The pub is strange and a bit gloomy. Being far too mean for two successive nights of B&B I am staying in the bunkhouse. This proves spartan in the extreme but I have it to myself which is great and at least it has a shower. I soon resort to the near deserted pub and after a bit change bars to watch some football. Later the two German guys come in. They tell me that Pen-Y-Ghent was very tough with the path down being extremely steep. "Our knees are destroyed." One tells me, making me very glad I took the easier option. Then we start to talk about the football.

The funny thing is this. What they have not noticed is that this bar is a sort of football shrine. Not just any shrine. When I came in I thought maybe that the brewery had bought some England junk for the World Cup duration. But looking at it I realise it is not that at all. The red shirt in the glass frame is an England shirt of the 1966 final. A replica no doubt but it has been signed by Nobby Stiles and at least half the victorious side. And there is another, white shirt that has England 5 Germany 1 written on it in felt tip, celebrating that momentous victory.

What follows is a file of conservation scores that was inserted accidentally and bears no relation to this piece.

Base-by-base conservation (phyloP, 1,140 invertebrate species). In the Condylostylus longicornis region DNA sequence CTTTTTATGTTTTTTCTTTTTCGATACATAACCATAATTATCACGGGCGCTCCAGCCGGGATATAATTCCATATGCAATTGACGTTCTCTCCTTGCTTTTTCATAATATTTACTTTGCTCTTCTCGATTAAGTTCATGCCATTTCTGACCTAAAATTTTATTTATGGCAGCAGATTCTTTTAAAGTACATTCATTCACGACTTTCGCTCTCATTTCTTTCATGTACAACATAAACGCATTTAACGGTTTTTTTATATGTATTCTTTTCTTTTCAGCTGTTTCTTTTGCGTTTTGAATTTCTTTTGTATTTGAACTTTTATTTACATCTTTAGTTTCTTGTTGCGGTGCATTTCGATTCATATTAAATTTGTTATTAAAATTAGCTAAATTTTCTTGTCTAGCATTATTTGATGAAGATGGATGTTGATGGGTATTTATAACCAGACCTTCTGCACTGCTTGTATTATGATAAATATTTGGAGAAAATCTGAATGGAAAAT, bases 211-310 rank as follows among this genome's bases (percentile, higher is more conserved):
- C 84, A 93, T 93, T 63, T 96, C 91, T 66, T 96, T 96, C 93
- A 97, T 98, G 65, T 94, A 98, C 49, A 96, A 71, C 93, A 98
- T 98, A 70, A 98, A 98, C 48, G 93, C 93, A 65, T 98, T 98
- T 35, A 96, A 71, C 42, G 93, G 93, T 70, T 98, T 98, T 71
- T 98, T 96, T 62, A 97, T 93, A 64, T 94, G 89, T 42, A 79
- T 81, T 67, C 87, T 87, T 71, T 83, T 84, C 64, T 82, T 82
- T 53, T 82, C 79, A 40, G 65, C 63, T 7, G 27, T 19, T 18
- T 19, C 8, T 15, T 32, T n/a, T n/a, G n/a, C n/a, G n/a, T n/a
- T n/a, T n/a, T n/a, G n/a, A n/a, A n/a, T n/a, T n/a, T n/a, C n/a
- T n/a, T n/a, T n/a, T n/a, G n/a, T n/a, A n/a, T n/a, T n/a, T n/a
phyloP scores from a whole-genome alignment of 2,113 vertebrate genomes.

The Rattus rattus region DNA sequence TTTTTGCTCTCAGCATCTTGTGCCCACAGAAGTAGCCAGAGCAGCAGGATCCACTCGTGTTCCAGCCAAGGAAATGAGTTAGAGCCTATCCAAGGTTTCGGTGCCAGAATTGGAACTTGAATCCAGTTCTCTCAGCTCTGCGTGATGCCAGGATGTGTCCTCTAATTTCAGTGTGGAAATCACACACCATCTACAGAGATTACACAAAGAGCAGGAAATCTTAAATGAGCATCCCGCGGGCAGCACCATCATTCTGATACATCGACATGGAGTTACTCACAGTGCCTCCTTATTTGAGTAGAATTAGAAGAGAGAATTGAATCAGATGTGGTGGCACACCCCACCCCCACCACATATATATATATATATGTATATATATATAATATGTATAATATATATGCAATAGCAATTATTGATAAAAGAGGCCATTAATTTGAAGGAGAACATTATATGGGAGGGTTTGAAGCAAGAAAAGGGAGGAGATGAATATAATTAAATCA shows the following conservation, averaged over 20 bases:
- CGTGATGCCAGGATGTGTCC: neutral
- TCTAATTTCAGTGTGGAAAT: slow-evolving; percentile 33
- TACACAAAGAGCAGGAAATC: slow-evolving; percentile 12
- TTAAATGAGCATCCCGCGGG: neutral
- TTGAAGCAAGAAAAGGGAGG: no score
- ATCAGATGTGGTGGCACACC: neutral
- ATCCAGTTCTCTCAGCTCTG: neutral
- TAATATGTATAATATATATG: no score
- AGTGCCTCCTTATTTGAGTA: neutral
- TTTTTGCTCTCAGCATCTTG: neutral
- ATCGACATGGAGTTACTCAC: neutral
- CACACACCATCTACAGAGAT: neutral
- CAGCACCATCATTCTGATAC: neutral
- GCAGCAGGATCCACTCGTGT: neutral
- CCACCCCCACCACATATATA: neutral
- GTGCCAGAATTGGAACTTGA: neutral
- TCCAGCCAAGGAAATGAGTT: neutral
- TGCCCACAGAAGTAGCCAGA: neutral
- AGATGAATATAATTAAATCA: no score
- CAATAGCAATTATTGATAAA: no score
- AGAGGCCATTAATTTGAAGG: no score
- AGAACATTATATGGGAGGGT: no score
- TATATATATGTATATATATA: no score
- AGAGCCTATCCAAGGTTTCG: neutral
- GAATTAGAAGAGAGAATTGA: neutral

So here I am in a village pub in the Yorkshire Dales discussing World Cup Football with two German guys, in the only bar I can ever remember being in that is decorated with memorablia that specifically celebrates Englands (few) World Cup victories over Germany.

And they haven't noticed.

They are walking the Pennine Way. I advise them to try to get to Scotland before England plays Germany.